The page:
Mommy Hobbies running: all runners are different not all runners look alike running
by Mommy Hobbies
In my napsack stash
Wow day three of thoughts from a sore runner.
I have to say that after running my half-marathon my
perspective judgmental attitude changed drastically. While I was waiting there in my corral, rubbing shoulders with all the other eager runners I can’t say that I was rubbing shoulders with avid athletes or people with ideal bodies. No. We were all average. Some were a little heavier than others, there was one really chipper lady who was joking and creating such a cheery atmosphere and she was my grandmother’s age (my grandmother who passed, God rest her). Grant it, the closer you got to the finish line the look of the runners changed, that was where the more elite runners were.
The corrals a little farther back housed runners of all shapes and sizes.
I looked around and smiled because I was staring at people who were just like me. People who loved to run. We were all the same in that sense. We weren’t there to be the fastest or the strongest, we were there to finish. We were there to achieve a goal, or to run with a friend who convinced us it was possible, no matter what our brain tried to tell us, we were there to run for a cause, we were there to prove ourselves wrong — we were all there.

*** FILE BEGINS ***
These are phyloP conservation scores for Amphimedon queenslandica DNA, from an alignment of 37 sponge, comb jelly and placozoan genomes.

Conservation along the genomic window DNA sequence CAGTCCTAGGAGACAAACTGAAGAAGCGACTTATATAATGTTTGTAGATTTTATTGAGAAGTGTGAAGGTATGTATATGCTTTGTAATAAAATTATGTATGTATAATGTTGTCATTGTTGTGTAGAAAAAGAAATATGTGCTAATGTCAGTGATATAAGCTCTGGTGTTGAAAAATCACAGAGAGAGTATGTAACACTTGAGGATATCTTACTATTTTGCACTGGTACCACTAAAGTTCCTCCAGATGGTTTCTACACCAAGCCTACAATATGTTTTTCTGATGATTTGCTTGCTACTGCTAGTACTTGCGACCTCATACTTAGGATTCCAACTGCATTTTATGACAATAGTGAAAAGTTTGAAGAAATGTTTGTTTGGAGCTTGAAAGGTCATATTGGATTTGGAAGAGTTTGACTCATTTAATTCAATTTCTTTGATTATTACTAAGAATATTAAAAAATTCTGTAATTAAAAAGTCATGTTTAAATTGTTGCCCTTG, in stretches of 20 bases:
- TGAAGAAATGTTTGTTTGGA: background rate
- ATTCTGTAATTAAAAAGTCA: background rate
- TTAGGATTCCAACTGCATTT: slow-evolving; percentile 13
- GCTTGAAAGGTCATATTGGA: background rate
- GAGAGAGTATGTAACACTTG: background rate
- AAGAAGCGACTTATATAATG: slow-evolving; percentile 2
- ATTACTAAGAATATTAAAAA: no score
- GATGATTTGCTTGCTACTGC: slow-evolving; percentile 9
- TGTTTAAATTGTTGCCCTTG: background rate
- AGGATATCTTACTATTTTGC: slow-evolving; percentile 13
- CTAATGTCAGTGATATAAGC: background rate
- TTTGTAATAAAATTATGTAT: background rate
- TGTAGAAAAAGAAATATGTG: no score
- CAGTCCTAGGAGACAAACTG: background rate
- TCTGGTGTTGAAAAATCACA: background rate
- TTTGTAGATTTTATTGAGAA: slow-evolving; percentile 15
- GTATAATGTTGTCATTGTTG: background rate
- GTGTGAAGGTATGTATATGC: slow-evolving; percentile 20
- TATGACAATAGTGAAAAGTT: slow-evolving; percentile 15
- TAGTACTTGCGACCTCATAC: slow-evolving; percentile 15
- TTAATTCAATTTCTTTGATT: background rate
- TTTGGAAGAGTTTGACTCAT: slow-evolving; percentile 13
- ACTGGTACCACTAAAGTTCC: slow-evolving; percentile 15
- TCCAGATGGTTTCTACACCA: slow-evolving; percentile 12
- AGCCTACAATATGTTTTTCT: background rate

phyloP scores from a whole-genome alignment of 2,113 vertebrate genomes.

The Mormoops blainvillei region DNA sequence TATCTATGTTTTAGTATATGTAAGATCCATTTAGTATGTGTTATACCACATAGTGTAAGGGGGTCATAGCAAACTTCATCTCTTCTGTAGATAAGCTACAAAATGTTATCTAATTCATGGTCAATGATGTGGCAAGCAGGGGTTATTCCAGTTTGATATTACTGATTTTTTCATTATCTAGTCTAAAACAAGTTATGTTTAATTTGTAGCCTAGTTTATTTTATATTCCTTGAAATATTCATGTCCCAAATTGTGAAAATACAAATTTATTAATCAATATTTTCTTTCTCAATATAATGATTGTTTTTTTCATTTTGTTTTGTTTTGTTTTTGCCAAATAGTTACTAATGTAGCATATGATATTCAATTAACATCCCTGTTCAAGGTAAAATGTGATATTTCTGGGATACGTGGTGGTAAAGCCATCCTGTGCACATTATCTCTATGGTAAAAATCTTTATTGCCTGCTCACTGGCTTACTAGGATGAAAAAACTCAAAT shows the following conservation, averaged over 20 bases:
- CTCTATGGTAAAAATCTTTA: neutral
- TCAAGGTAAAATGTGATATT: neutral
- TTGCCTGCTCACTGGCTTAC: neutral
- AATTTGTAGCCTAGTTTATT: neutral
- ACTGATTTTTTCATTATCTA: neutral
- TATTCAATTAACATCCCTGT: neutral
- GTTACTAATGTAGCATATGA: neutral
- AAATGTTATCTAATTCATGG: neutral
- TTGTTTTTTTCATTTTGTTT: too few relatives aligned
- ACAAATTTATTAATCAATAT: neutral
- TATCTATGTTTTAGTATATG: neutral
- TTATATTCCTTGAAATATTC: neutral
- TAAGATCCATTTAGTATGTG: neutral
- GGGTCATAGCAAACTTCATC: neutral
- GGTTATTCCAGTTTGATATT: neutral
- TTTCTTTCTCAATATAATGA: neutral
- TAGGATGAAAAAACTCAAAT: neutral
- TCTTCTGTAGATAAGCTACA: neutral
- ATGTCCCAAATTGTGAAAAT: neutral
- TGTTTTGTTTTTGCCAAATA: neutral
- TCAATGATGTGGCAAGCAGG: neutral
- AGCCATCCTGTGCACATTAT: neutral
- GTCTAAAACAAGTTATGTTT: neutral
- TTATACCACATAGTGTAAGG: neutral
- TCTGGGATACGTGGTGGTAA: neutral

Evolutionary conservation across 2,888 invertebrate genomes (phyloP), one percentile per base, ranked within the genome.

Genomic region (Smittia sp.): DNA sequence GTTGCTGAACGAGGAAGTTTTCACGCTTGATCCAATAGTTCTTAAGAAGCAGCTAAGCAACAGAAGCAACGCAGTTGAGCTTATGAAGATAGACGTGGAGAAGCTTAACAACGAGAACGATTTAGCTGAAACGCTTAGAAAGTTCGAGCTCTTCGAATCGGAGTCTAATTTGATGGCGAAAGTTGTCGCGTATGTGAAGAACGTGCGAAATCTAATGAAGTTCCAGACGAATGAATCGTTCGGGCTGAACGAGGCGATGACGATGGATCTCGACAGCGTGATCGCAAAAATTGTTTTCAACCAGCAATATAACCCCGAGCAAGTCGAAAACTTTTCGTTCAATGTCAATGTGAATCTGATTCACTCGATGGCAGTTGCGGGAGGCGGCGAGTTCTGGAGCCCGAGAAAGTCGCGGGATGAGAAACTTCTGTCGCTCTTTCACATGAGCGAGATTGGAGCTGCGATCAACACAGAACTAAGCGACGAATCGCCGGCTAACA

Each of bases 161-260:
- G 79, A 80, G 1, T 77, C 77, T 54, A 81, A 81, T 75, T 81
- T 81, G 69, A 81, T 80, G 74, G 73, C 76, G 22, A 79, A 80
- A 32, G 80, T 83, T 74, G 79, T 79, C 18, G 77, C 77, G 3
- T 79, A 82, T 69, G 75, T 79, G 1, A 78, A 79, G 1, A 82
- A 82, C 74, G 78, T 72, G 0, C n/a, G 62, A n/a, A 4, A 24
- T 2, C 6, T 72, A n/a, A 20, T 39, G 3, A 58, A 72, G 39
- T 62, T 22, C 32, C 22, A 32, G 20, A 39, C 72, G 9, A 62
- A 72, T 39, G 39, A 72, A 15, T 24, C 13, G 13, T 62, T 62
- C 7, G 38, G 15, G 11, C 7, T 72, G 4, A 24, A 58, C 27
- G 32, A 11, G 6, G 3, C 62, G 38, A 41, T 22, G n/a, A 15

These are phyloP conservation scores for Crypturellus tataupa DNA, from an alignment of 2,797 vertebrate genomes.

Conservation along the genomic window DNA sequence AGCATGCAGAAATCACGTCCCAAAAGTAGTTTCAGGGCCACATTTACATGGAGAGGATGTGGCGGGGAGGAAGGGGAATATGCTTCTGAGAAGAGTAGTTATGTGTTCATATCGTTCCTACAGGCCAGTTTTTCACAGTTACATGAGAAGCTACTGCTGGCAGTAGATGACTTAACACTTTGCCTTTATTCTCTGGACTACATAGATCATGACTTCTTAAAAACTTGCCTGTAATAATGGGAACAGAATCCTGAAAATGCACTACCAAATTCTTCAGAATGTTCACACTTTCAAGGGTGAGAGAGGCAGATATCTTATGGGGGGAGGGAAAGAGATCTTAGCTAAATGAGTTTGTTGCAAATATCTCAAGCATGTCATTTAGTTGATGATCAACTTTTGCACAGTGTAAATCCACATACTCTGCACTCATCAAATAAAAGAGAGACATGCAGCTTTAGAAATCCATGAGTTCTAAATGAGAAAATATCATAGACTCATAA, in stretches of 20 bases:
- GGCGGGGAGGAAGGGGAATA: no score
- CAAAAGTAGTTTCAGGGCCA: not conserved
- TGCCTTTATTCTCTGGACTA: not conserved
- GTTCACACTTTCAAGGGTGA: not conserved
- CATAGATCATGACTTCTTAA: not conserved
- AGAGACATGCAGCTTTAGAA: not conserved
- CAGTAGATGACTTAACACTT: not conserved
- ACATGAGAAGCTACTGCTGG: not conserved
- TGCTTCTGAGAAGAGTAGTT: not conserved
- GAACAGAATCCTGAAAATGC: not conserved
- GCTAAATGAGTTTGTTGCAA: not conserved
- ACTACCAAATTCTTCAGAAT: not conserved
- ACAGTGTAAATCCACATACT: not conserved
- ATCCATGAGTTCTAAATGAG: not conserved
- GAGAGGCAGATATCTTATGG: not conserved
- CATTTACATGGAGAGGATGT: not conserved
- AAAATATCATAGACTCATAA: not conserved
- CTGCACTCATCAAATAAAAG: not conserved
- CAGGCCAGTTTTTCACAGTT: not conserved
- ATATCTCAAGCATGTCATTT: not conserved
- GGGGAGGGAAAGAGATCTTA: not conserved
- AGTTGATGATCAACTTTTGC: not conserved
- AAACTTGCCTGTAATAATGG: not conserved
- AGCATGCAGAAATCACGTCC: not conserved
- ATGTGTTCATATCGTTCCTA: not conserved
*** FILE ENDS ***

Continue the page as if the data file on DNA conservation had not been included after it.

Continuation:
While I was running through each mile, my partners changed, for a while it was a tall, lean girl in a green sun dress, then it was a short older lady who was overweight but moving at a pretty good clip, and for most of the race I was staring at the back of a muscular man clad in a red tank top, dripping in sweat. Toward the end, I ran mile 12 with a man who was shorter than I was and who had never run that far in his life.
See? So, don’t think that you don’t have the *ideal body* or you *can’t* do it, because that’s really, really not true. There were people out there who did not fit the mold of a *runner*. And they didn’t have to, why? Because running is for everyone. Everyone. So, get out there and start moving it, start making strides toward the finish line in your health goal. Go at your pace, set a little goal, run 30 seconds, walk 2 minutes or run to the third light pole, walk for one. Don’t look at it as 13.1 miles, look at it in small segments that you conquer and in the end all add up to 13 point stinkin’ 1 miles!
Oh, do you like my runner bling?